"You're here." The voice giggled. "Well, just about here, anyway. You have to go through our airlock. I'll bet you never thought paradise would have an airlock."
    "Or an angel to greet me." March was looking for the airlock and for the source of the female voice.
    "It's got both. I'm a watcher. That's what we call people like me. My name's Penny."
    "Shouldn't it be Angela?"
    "Nope. Penny the Angel. Angela's the blonde. We take turns, us angels. It's my turn, so you're mine. What's your name?"
    He told her, and she said, "Well, you're looking too close, March Wildspring."
    He switched on his helmet light. The airlock was deeper in and several steps up, by far the largest he had ever seen. "That looks like a whole room in there."
    "It is—we've got gravity here. Did you notice?"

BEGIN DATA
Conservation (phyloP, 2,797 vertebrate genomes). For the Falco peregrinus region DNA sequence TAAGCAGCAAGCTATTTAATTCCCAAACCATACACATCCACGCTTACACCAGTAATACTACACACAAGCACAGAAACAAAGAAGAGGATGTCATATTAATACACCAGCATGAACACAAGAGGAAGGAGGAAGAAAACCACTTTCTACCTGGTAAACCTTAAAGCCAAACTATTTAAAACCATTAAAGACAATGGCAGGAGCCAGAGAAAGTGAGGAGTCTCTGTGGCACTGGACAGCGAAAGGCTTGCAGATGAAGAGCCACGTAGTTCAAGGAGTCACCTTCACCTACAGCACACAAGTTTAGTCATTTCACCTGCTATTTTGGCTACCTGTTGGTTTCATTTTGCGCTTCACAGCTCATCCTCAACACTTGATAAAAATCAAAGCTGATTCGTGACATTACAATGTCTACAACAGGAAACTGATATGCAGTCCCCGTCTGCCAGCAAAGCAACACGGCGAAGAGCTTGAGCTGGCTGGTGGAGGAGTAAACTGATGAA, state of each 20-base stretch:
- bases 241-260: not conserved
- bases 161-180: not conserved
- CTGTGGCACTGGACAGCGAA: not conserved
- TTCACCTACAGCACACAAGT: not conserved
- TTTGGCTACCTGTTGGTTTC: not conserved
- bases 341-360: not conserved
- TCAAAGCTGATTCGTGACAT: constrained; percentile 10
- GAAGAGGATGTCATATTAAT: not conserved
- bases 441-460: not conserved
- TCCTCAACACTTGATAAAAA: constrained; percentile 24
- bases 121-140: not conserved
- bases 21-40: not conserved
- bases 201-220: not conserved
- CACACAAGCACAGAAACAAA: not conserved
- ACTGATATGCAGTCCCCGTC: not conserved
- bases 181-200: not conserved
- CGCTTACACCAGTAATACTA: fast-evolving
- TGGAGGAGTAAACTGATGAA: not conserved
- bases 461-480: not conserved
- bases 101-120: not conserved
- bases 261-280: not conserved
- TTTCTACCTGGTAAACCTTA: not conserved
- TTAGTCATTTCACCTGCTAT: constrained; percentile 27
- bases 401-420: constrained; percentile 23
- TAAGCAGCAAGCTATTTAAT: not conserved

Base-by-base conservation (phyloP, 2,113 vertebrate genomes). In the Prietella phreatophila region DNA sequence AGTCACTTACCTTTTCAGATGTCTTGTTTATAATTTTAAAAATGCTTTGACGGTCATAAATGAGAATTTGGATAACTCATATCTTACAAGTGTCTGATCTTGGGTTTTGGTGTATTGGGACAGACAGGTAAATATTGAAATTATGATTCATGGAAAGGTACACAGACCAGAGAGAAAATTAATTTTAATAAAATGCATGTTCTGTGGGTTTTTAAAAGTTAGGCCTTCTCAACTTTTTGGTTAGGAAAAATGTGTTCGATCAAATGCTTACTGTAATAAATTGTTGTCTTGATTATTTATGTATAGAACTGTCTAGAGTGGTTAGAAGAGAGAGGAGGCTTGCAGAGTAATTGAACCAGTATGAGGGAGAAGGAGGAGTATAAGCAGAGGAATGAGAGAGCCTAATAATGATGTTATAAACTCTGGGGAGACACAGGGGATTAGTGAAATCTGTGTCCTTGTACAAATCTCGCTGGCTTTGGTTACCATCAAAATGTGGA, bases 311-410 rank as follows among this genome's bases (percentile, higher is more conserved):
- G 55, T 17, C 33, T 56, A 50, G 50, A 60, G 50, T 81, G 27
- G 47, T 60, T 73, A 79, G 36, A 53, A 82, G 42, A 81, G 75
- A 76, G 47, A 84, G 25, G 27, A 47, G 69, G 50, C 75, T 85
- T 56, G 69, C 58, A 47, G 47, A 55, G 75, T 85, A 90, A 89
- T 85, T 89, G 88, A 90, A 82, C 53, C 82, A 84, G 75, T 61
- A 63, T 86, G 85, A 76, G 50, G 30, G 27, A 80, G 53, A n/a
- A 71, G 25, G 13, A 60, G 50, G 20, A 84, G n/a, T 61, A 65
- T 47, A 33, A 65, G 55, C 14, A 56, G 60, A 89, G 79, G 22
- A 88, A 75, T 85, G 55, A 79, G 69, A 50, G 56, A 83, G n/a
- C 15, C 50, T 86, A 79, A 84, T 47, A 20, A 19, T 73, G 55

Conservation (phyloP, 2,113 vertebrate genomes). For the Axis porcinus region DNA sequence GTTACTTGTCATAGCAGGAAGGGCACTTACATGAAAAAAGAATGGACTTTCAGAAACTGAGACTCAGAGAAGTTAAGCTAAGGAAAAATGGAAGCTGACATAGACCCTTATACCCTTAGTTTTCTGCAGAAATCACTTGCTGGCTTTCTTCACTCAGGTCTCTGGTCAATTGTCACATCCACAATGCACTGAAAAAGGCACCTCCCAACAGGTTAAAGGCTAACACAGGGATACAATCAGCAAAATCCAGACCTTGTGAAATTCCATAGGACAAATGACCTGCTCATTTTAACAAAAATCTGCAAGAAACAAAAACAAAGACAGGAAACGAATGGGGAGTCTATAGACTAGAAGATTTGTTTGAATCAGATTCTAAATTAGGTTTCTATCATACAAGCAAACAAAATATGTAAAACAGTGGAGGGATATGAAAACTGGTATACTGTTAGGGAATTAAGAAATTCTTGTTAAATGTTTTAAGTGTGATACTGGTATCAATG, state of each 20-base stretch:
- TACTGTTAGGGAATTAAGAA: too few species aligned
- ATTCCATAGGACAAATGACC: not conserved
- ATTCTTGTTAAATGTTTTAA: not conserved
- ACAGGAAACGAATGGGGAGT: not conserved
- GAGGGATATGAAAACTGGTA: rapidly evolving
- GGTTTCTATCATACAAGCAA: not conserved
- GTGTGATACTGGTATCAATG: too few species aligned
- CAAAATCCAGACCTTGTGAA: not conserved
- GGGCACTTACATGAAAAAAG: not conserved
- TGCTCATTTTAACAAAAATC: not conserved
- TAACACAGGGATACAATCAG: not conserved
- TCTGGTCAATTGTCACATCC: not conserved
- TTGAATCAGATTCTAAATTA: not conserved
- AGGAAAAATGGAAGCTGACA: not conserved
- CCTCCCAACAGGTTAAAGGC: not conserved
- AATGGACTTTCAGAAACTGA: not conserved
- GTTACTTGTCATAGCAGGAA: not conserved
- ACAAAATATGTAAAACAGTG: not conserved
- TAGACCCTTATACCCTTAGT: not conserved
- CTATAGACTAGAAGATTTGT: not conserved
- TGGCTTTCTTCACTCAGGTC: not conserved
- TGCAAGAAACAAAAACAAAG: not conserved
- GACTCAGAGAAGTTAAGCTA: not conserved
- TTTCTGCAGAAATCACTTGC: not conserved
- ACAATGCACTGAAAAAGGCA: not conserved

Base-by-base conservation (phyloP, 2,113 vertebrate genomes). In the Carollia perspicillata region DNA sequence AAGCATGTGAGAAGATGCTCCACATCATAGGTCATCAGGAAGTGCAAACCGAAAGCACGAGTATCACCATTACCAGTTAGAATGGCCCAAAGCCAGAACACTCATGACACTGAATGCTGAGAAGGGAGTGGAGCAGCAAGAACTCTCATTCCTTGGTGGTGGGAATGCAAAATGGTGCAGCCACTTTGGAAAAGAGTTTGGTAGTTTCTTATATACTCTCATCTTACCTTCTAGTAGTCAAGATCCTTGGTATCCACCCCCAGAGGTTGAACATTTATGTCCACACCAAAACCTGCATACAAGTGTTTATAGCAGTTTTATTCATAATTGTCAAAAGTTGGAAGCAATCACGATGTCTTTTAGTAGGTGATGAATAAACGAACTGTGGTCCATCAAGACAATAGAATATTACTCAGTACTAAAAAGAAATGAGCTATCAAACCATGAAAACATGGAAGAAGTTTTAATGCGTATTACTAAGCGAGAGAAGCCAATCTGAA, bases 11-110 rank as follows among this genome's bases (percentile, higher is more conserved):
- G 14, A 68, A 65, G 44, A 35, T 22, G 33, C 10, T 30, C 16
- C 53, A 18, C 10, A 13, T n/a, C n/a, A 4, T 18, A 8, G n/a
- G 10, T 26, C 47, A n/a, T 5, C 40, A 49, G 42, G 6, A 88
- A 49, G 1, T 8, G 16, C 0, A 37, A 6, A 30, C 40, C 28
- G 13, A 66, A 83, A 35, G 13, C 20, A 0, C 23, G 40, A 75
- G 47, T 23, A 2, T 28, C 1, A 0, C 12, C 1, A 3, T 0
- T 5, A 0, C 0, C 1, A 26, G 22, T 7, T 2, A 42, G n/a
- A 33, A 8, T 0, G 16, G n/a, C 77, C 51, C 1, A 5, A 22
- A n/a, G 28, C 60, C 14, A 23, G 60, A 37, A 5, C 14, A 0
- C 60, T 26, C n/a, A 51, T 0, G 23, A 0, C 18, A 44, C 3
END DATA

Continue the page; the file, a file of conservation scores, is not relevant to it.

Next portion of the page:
"I've noticed I settled to the floor."
    "Right. And you can walk to our airlock, if you're careful not to bounce. Part of our gravity really is gravity like you get on Earth. This rock's real big. It's bigger than the moons of Mars and dense. There's lots of iron in the rock, and that makes it heavy. There's a lot of something else, too, that's heavier. Come in and I'll show you."
    March had not moved. "You could tell me now."
    "No, I can't. It's against the rules. There's other things—a whole lot of them—you have to see first. The rest of our gravity's turning, only it's not real gravity. It just feels like it. When you were outside you must have seen how fast this rock turns."
    Certain by now that she could see him, March nodded.